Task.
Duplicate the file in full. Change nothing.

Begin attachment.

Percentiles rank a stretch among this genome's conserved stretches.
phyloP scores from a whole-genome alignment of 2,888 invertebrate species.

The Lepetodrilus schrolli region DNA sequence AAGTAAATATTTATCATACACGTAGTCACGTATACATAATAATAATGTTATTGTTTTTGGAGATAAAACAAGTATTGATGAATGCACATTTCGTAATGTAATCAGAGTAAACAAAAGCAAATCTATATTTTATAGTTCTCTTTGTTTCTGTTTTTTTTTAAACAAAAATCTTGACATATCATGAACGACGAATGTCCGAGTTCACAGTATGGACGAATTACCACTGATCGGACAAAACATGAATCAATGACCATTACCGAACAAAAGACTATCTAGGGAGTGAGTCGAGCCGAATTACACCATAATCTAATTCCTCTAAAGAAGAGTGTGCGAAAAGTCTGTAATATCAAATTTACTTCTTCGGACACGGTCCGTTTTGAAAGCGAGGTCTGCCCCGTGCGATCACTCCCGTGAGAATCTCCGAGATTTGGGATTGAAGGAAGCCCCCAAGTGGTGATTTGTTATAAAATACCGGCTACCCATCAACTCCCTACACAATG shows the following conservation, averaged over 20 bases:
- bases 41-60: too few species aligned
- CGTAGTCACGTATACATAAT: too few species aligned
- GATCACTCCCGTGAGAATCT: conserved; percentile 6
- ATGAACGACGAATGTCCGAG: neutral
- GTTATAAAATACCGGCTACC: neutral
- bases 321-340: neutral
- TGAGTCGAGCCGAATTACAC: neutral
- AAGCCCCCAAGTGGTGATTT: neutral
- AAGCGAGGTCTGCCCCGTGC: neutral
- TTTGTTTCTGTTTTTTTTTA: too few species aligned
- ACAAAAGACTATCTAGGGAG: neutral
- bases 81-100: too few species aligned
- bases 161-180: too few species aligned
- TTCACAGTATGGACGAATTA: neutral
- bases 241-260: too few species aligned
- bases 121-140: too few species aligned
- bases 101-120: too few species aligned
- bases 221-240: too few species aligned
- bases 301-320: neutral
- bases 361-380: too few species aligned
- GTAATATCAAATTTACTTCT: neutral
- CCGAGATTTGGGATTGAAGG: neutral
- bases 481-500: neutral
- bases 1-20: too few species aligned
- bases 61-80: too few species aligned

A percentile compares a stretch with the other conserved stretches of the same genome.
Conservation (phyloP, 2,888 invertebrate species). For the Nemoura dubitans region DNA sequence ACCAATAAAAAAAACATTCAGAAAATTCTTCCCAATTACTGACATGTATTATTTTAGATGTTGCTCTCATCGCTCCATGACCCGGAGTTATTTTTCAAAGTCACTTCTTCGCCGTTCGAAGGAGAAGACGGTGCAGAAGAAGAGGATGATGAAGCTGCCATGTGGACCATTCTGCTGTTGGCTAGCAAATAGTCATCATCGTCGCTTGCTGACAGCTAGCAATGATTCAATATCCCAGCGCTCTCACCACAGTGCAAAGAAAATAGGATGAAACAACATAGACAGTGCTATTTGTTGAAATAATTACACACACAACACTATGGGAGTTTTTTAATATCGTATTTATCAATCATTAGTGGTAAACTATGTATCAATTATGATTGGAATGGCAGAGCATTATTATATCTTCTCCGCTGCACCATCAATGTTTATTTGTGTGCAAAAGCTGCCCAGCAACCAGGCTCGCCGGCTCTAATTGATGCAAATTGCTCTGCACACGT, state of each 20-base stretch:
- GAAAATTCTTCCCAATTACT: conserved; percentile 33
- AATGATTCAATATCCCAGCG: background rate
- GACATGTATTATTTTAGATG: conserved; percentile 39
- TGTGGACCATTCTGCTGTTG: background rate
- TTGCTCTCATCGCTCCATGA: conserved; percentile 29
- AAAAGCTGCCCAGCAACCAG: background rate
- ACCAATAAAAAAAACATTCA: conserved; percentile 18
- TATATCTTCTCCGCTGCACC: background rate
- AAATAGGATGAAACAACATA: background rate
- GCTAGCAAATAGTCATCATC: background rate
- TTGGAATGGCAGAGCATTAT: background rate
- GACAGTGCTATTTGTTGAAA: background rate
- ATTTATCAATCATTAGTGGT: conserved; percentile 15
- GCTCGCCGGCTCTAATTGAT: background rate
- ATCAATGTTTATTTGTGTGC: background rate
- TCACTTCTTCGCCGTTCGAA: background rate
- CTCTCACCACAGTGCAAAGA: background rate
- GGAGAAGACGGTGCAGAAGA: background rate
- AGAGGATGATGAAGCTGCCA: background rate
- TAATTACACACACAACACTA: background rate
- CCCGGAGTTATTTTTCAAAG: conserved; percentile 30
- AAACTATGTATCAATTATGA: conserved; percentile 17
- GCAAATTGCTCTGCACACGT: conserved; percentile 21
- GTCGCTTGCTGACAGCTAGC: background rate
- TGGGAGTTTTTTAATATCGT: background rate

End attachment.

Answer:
Percentiles rank a stretch among this genome's conserved stretches.
phyloP scores from a whole-genome alignment of 2,888 invertebrate species.

The Lepetodrilus schrolli region DNA sequence AAGTAAATATTTATCATACACGTAGTCACGTATACATAATAATAATGTTATTGTTTTTGGAGATAAAACAAGTATTGATGAATGCACATTTCGTAATGTAATCAGAGTAAACAAAAGCAAATCTATATTTTATAGTTCTCTTTGTTTCTGTTTTTTTTTAAACAAAAATCTTGACATATCATGAACGACGAATGTCCGAGTTCACAGTATGGACGAATTACCACTGATCGGACAAAACATGAATCAATGACCATTACCGAACAAAAGACTATCTAGGGAGTGAGTCGAGCCGAATTACACCATAATCTAATTCCTCTAAAGAAGAGTGTGCGAAAAGTCTGTAATATCAAATTTACTTCTTCGGACACGGTCCGTTTTGAAAGCGAGGTCTGCCCCGTGCGATCACTCCCGTGAGAATCTCCGAGATTTGGGATTGAAGGAAGCCCCCAAGTGGTGATTTGTTATAAAATACCGGCTACCCATCAACTCCCTACACAATG shows the following conservation, averaged over 20 bases:
- bases 41-60: too few species aligned
- CGTAGTCACGTATACATAAT: too few species aligned
- GATCACTCCCGTGAGAATCT: conserved; percentile 6
- ATGAACGACGAATGTCCGAG: neutral
- GTTATAAAATACCGGCTACC: neutral
- bases 321-340: neutral
- TGAGTCGAGCCGAATTACAC: neutral
- AAGCCCCCAAGTGGTGATTT: neutral
- AAGCGAGGTCTGCCCCGTGC: neutral
- TTTGTTTCTGTTTTTTTTTA: too few species aligned
- ACAAAAGACTATCTAGGGAG: neutral
- bases 81-100: too few species aligned
- bases 161-180: too few species aligned
- TTCACAGTATGGACGAATTA: neutral
- bases 241-260: too few species aligned
- bases 121-140: too few species aligned
- bases 101-120: too few species aligned
- bases 221-240: too few species aligned
- bases 301-320: neutral
- bases 361-380: too few species aligned
- GTAATATCAAATTTACTTCT: neutral
- CCGAGATTTGGGATTGAAGG: neutral
- bases 481-500: neutral
- bases 1-20: too few species aligned
- bases 61-80: too few species aligned

A percentile compares a stretch with the other conserved stretches of the same genome.
Conservation (phyloP, 2,888 invertebrate species). For the Nemoura dubitans region DNA sequence ACCAATAAAAAAAACATTCAGAAAATTCTTCCCAATTACTGACATGTATTATTTTAGATGTTGCTCTCATCGCTCCATGACCCGGAGTTATTTTTCAAAGTCACTTCTTCGCCGTTCGAAGGAGAAGACGGTGCAGAAGAAGAGGATGATGAAGCTGCCATGTGGACCATTCTGCTGTTGGCTAGCAAATAGTCATCATCGTCGCTTGCTGACAGCTAGCAATGATTCAATATCCCAGCGCTCTCACCACAGTGCAAAGAAAATAGGATGAAACAACATAGACAGTGCTATTTGTTGAAATAATTACACACACAACACTATGGGAGTTTTTTAATATCGTATTTATCAATCATTAGTGGTAAACTATGTATCAATTATGATTGGAATGGCAGAGCATTATTATATCTTCTCCGCTGCACCATCAATGTTTATTTGTGTGCAAAAGCTGCCCAGCAACCAGGCTCGCCGGCTCTAATTGATGCAAATTGCTCTGCACACGT, state of each 20-base stretch:
- GAAAATTCTTCCCAATTACT: conserved; percentile 33
- AATGATTCAATATCCCAGCG: background rate
- GACATGTATTATTTTAGATG: conserved; percentile 39
- TGTGGACCATTCTGCTGTTG: background rate
- TTGCTCTCATCGCTCCATGA: conserved; percentile 29
- AAAAGCTGCCCAGCAACCAG: background rate
- ACCAATAAAAAAAACATTCA: conserved; percentile 18
- TATATCTTCTCCGCTGCACC: background rate
- AAATAGGATGAAACAACATA: background rate
- GCTAGCAAATAGTCATCATC: background rate
- TTGGAATGGCAGAGCATTAT: background rate
- GACAGTGCTATTTGTTGAAA: background rate
- ATTTATCAATCATTAGTGGT: conserved; percentile 15
- GCTCGCCGGCTCTAATTGAT: background rate
- ATCAATGTTTATTTGTGTGC: background rate
- TCACTTCTTCGCCGTTCGAA: background rate
- CTCTCACCACAGTGCAAAGA: background rate
- GGAGAAGACGGTGCAGAAGA: background rate
- AGAGGATGATGAAGCTGCCA: background rate
- TAATTACACACACAACACTA: background rate
- CCCGGAGTTATTTTTCAAAG: conserved; percentile 30
- AAACTATGTATCAATTATGA: conserved; percentile 17
- GCAAATTGCTCTGCACACGT: conserved; percentile 21
- GTCGCTTGCTGACAGCTAGC: background rate
- TGGGAGTTTTTTAATATCGT: background rate